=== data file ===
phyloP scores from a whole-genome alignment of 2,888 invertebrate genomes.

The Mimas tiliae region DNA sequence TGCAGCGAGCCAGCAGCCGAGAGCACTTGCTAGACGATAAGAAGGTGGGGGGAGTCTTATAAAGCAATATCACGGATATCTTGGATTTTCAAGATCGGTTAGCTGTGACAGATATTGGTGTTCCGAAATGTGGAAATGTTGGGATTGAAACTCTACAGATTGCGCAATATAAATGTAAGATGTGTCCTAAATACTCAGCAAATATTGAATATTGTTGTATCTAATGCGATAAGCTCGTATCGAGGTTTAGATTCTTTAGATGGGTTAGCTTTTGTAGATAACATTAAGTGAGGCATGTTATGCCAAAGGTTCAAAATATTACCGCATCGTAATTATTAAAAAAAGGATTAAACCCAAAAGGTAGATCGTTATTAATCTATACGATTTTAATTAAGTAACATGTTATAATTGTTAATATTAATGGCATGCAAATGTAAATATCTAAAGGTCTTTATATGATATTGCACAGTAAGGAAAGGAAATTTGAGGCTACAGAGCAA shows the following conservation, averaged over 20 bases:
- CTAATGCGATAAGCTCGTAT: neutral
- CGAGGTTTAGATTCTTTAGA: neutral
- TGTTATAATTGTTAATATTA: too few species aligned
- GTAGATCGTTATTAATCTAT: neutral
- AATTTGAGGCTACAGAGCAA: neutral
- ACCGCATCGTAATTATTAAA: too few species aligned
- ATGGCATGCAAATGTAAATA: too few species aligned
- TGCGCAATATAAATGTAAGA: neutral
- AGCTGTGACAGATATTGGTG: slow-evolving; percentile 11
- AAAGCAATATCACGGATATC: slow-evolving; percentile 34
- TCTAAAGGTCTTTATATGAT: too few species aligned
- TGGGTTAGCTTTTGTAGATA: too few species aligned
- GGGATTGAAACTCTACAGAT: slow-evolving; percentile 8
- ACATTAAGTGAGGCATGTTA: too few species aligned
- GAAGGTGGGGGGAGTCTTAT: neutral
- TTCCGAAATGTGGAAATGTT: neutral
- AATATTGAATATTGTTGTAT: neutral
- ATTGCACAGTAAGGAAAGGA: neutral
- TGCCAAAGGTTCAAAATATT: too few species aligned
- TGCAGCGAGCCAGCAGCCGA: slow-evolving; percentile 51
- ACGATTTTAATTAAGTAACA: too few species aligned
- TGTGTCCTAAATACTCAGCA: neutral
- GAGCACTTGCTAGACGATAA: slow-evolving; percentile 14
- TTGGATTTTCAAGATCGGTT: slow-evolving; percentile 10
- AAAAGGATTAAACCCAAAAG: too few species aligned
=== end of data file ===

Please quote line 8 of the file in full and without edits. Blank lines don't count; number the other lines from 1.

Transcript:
- ACCGCATCGTAATTATTAAA: too few species aligned